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Home Knowledge Center Wellness Library Pregnancy: Blood Clots

Pregnancy: Blood Clots


A blood clot is a clump of blood that forms in a blood vessel. Sometimes clots happen in deep veins. This is called deep vein thrombosis. It needs medical care right away. If a clot in a deep vein breaks apart, pieces of it can travel to the lungs. A blood clot in the lung is called a pulmonary embolism.

There's a higher risk for clots during pregnancy and after delivery. That's because of changes in hormones and blood flow. Having limited mobility also increases the risk.


Symptoms of deep vein thrombosis (blood clot in a vein) include pain, swelling, redness or any change in color, or warmth in just one leg or arm. Symptoms of pulmonary embolism (blood clot in the lung) include shortness of breath and sharp chest pain that's worse when you cough or take a deep breath.


Your doctor will do a physical exam and ask questions about your past health. You may need certain tests, such as an ultrasound, an EKG (electrocardiogram), or a CT scan. You may also need blood tests.


Blood clots in deep veins are most often treated with a blood thinner (anticoagulant). It can stop the clot from growing and prevent it from breaking and moving to the lungs. It can also prevent new clots from forming. Your doctor may also suggest things you can do to relieve some of your symptoms.

Things that increase your risk

Changes in hormones and blood flow during pregnancy and after delivery increase the risk of blood clots. Other things that increase your risk include:

  • Having limited mobility.
  • Having a cesarean section or other recent surgery.
  • Having certain blood problems that make blood clot too easily.
  • Having a history of blood clots.
  • Smoking.
  • Being overweight.

Problems from blood clots during or after pregnancy are more common and more likely to cause death in people who are Black, American Indian, or Alaska Native. There is no simple reason why. Less access to good health care and differences in how patients are listened to and treated are part of it. Other health, economic, and social issues, including racism, also increase the risk for these groups. If you're a member of one of these groups, share your concerns with your doctor and talk about what you both can do to avoid problems.

Reducing your risk for problems

  • Know the signs and symptoms.

    If you have any of the following symptoms, get help right away.

    • Swelling in one arm or leg (but not the other). This swelling is different from the swelling that's common in pregnancy.
    • Pain in the arm, calf, back of the knee, thigh, or groin.
    • A color change on the skin of the arm, leg, or groin. The skin may be reddish or purplish, depending on your usual skin color.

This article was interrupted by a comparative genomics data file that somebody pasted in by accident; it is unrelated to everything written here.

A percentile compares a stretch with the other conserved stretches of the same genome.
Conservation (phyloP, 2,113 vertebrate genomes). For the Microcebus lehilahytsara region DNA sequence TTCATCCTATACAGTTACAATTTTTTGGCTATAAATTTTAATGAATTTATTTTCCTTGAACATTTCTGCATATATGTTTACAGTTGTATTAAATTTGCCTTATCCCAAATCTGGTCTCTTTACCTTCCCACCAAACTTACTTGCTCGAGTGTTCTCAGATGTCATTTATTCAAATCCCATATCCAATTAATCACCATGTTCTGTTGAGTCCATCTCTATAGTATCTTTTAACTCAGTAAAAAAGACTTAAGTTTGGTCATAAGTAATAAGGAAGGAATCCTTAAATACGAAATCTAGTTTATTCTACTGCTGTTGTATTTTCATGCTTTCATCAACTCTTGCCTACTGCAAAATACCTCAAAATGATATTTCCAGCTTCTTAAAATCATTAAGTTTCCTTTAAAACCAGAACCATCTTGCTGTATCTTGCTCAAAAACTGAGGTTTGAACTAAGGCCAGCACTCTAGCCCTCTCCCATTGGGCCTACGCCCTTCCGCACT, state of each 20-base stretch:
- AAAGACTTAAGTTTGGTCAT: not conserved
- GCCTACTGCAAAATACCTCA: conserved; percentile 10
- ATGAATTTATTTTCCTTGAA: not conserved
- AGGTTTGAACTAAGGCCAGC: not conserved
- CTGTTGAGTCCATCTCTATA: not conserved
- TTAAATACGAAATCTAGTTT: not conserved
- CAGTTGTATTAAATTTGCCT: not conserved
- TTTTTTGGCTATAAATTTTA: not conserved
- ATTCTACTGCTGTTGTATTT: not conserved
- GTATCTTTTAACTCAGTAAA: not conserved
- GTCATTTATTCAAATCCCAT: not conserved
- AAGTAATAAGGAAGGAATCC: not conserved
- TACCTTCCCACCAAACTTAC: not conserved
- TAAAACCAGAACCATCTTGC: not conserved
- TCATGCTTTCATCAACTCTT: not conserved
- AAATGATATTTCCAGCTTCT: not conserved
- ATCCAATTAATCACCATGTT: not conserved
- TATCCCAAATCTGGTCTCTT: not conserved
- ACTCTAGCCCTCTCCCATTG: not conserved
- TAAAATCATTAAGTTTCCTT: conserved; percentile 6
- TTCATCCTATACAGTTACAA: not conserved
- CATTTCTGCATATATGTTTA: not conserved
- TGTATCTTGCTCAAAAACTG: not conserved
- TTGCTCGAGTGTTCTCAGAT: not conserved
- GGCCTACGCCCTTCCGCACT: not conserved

• Shortness of breath or chest pain.
  • Know your family history, and share it.

    If a close family member has had blood clots, be sure your doctor knows.

  • Work with your doctor.

    Together, you can make a plan for how to reduce your risk. This is extra important if you are on bed rest or if you've had a C-section.

  • Follow your care plan.

    Take medicines as prescribed, and use compression stockings as directed.

  • Exercise.

    Talk with your doctor about what a safe amount of exercise is for you.

  • Avoid sitting for long periods of time.

    Get up and move around every hour or so. This is also important when you're traveling. During long trips, take time to walk around regularly to keep blood from settling in your legs. If you have limited mobility, try to move your legs or change position as best you can.

  • Drink plenty of liquids.

    Aim for about 10 glasses of liquid a day.

  • Take care of your health.
    • If you smoke, talk to your doctor about getting help to quit.
    • Talk with your doctor about what healthy weight gain looks like in your pregnancy.
  • Trust yourself, and be direct.

    You are the expert on your body. If something doesn't feel right, get help. If you don't feel like you're being heard, say so. You can say, "I know that pregnancy has risks. I want to be sure I'm getting good care." You could also ask a friend or family member to help you talk to your doctor. For some people, seeing a different doctor may be an option.

When to call for help

Call 911 anytime you think you may need emergency care. For example, call if:

  • You have symptoms of a blood clot in your lung (called a pulmonary embolism). These may include:
    • Sudden chest pain.
    • Trouble breathing.
    • Coughing up blood.

Call your doctor now or seek immediate medical care if:

  • You have symptoms of a blood clot in your arm or leg (called a deep vein thrombosis). These may include:
    • Swelling in one arm or leg (but not in the other) or in the groin.
    • Pain in the arm, calf, back of the knee, thigh, or groin.
    • A color change on the skin of the arm, leg, or groin. The skin may be reddish or purplish, depending on your usual skin color.

This information does not replace the advice of a doctor. Healthwise, Incorporated, disclaims any warranty or liability for your use of this information. Your use of this information means that you agree to the Terms of Use. Learn how we develop our content.

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